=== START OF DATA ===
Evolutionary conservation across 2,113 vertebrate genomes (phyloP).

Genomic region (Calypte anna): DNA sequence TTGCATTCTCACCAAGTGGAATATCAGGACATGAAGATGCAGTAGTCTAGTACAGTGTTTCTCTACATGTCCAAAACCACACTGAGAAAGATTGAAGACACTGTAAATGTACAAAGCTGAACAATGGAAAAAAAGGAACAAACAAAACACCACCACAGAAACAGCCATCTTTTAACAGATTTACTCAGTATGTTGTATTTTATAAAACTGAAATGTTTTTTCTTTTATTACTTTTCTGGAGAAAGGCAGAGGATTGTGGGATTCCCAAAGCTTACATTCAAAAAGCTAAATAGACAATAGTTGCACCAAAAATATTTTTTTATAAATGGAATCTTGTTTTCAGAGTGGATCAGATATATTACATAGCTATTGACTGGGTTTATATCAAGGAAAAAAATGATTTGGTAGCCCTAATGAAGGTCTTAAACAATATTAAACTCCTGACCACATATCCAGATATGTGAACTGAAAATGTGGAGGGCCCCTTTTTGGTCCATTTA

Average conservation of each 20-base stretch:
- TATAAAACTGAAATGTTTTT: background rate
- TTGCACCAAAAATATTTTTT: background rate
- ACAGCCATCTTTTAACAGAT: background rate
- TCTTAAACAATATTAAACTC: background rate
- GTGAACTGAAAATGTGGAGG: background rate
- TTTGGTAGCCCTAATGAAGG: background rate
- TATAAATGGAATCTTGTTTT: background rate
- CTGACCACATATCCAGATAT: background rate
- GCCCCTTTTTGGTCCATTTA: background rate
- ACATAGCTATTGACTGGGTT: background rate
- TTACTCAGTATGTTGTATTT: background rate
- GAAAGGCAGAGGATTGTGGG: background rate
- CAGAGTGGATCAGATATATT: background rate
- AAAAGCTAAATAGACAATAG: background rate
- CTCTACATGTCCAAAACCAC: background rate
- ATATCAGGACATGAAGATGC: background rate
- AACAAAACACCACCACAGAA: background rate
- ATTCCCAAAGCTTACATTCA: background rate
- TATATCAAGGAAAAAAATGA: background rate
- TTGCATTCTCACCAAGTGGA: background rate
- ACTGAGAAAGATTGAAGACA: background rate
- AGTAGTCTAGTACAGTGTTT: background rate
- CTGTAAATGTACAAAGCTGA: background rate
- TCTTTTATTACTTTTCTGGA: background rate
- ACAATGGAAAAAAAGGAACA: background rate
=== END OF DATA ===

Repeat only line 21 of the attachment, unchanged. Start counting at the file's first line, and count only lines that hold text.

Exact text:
- ATTCCCAAAGCTTACATTCA: background rate